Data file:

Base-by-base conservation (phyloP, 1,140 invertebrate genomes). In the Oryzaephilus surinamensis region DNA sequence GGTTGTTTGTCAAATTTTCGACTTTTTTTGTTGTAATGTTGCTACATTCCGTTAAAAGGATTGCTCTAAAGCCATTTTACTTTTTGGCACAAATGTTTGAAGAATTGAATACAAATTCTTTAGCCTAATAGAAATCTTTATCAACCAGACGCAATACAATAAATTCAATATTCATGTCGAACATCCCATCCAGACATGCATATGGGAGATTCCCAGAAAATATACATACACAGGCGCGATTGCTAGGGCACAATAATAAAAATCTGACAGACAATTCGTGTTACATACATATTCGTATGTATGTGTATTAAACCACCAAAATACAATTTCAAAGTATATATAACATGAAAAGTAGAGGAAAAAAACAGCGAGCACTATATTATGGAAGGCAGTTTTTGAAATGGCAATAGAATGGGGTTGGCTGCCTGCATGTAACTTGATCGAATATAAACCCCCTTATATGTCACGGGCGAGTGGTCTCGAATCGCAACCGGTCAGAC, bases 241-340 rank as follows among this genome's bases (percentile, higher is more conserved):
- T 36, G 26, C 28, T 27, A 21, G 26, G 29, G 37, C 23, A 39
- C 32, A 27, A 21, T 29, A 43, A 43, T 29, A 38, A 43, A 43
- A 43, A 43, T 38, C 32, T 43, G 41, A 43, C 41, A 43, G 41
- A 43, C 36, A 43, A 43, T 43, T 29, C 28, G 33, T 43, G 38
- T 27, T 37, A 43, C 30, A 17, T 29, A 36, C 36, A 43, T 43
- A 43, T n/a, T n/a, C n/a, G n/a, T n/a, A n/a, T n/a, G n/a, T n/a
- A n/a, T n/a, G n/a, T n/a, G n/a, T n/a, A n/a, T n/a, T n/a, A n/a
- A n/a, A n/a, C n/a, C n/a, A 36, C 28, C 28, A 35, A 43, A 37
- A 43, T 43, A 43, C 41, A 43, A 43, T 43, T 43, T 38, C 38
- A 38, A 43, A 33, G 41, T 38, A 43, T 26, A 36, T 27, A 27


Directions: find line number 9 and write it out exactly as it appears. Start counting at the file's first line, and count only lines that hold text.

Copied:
- A n/a, A n/a, C n/a, C n/a, A 36, C 28, C 28, A 35, A 43, A 37